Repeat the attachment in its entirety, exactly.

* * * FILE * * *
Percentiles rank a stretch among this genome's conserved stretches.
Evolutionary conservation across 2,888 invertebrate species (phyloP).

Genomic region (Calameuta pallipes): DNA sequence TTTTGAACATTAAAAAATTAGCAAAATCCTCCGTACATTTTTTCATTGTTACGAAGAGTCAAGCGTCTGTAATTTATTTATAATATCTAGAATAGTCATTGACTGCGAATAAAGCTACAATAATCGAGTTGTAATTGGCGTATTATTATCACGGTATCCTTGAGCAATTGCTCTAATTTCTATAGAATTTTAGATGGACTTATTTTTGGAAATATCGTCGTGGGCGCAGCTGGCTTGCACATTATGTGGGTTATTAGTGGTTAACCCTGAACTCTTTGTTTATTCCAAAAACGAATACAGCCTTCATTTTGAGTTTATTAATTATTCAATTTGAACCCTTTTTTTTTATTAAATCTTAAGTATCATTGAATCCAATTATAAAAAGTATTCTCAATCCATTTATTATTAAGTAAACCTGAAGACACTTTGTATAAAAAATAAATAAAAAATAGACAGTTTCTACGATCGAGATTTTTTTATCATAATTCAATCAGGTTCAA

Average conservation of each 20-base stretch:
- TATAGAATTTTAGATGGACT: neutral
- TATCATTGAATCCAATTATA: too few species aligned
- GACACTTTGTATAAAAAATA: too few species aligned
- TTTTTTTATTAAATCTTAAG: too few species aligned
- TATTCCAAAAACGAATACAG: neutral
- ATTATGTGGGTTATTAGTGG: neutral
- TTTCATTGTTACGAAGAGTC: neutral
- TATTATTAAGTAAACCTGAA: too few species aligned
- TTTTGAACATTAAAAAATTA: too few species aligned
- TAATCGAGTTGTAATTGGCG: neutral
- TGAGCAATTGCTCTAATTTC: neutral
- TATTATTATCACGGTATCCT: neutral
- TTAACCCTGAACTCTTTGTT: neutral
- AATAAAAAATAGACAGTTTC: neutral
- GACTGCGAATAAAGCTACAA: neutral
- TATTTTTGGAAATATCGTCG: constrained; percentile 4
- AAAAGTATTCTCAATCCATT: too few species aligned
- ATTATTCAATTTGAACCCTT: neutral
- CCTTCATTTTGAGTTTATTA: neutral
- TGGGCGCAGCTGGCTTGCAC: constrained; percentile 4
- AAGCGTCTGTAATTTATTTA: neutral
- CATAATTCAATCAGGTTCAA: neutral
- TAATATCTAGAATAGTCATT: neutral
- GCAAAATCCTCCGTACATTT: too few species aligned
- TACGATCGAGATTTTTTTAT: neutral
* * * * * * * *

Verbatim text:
Percentiles rank a stretch among this genome's conserved stretches.
Evolutionary conservation across 2,888 invertebrate species (phyloP).

Genomic region (Calameuta pallipes): DNA sequence TTTTGAACATTAAAAAATTAGCAAAATCCTCCGTACATTTTTTCATTGTTACGAAGAGTCAAGCGTCTGTAATTTATTTATAATATCTAGAATAGTCATTGACTGCGAATAAAGCTACAATAATCGAGTTGTAATTGGCGTATTATTATCACGGTATCCTTGAGCAATTGCTCTAATTTCTATAGAATTTTAGATGGACTTATTTTTGGAAATATCGTCGTGGGCGCAGCTGGCTTGCACATTATGTGGGTTATTAGTGGTTAACCCTGAACTCTTTGTTTATTCCAAAAACGAATACAGCCTTCATTTTGAGTTTATTAATTATTCAATTTGAACCCTTTTTTTTTATTAAATCTTAAGTATCATTGAATCCAATTATAAAAAGTATTCTCAATCCATTTATTATTAAGTAAACCTGAAGACACTTTGTATAAAAAATAAATAAAAAATAGACAGTTTCTACGATCGAGATTTTTTTATCATAATTCAATCAGGTTCAA

Average conservation of each 20-base stretch:
- TATAGAATTTTAGATGGACT: neutral
- TATCATTGAATCCAATTATA: too few species aligned
- GACACTTTGTATAAAAAATA: too few species aligned
- TTTTTTTATTAAATCTTAAG: too few species aligned
- TATTCCAAAAACGAATACAG: neutral
- ATTATGTGGGTTATTAGTGG: neutral
- TTTCATTGTTACGAAGAGTC: neutral
- TATTATTAAGTAAACCTGAA: too few species aligned
- TTTTGAACATTAAAAAATTA: too few species aligned
- TAATCGAGTTGTAATTGGCG: neutral
- TGAGCAATTGCTCTAATTTC: neutral
- TATTATTATCACGGTATCCT: neutral
- TTAACCCTGAACTCTTTGTT: neutral
- AATAAAAAATAGACAGTTTC: neutral
- GACTGCGAATAAAGCTACAA: neutral
- TATTTTTGGAAATATCGTCG: constrained; percentile 4
- AAAAGTATTCTCAATCCATT: too few species aligned
- ATTATTCAATTTGAACCCTT: neutral
- CCTTCATTTTGAGTTTATTA: neutral
- TGGGCGCAGCTGGCTTGCAC: constrained; percentile 4
- AAGCGTCTGTAATTTATTTA: neutral
- CATAATTCAATCAGGTTCAA: neutral
- TAATATCTAGAATAGTCATT: neutral
- GCAAAATCCTCCGTACATTT: too few species aligned
- TACGATCGAGATTTTTTTAT: neutral